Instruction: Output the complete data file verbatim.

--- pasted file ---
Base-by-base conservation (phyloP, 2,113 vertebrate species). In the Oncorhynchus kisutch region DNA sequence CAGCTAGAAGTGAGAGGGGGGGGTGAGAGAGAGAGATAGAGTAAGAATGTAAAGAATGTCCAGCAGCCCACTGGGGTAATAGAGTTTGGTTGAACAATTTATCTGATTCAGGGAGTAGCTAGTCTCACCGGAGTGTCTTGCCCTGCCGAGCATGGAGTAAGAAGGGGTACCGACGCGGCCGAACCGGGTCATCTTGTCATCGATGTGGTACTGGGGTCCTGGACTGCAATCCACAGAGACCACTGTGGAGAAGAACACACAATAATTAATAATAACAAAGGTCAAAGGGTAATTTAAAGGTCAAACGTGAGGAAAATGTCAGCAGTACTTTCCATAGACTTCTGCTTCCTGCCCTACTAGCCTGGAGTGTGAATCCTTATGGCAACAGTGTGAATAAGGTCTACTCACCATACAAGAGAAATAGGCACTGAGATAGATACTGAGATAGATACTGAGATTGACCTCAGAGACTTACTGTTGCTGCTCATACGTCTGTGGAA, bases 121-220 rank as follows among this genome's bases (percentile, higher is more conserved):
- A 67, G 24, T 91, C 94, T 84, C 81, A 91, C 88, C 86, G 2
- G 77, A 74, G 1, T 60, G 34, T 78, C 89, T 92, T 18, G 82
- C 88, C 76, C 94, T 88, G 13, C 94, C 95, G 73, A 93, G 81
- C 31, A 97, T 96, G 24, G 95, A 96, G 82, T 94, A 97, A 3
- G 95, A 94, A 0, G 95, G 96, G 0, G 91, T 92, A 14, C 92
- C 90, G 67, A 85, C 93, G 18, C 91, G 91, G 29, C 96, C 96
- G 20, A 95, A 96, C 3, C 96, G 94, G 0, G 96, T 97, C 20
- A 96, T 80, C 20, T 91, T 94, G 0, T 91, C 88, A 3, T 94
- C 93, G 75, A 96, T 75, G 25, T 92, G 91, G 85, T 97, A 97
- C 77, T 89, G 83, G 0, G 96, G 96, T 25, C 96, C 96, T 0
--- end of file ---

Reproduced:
Base-by-base conservation (phyloP, 2,113 vertebrate species). In the Oncorhynchus kisutch region DNA sequence CAGCTAGAAGTGAGAGGGGGGGGTGAGAGAGAGAGATAGAGTAAGAATGTAAAGAATGTCCAGCAGCCCACTGGGGTAATAGAGTTTGGTTGAACAATTTATCTGATTCAGGGAGTAGCTAGTCTCACCGGAGTGTCTTGCCCTGCCGAGCATGGAGTAAGAAGGGGTACCGACGCGGCCGAACCGGGTCATCTTGTCATCGATGTGGTACTGGGGTCCTGGACTGCAATCCACAGAGACCACTGTGGAGAAGAACACACAATAATTAATAATAACAAAGGTCAAAGGGTAATTTAAAGGTCAAACGTGAGGAAAATGTCAGCAGTACTTTCCATAGACTTCTGCTTCCTGCCCTACTAGCCTGGAGTGTGAATCCTTATGGCAACAGTGTGAATAAGGTCTACTCACCATACAAGAGAAATAGGCACTGAGATAGATACTGAGATAGATACTGAGATTGACCTCAGAGACTTACTGTTGCTGCTCATACGTCTGTGGAA, bases 121-220 rank as follows among this genome's bases (percentile, higher is more conserved):
- A 67, G 24, T 91, C 94, T 84, C 81, A 91, C 88, C 86, G 2
- G 77, A 74, G 1, T 60, G 34, T 78, C 89, T 92, T 18, G 82
- C 88, C 76, C 94, T 88, G 13, C 94, C 95, G 73, A 93, G 81
- C 31, A 97, T 96, G 24, G 95, A 96, G 82, T 94, A 97, A 3
- G 95, A 94, A 0, G 95, G 96, G 0, G 91, T 92, A 14, C 92
- C 90, G 67, A 85, C 93, G 18, C 91, G 91, G 29, C 96, C 96
- G 20, A 95, A 96, C 3, C 96, G 94, G 0, G 96, T 97, C 20
- A 96, T 80, C 20, T 91, T 94, G 0, T 91, C 88, A 3, T 94
- C 93, G 75, A 96, T 75, G 25, T 92, G 91, G 85, T 97, A 97
- C 77, T 89, G 83, G 0, G 96, G 96, T 25, C 96, C 96, T 0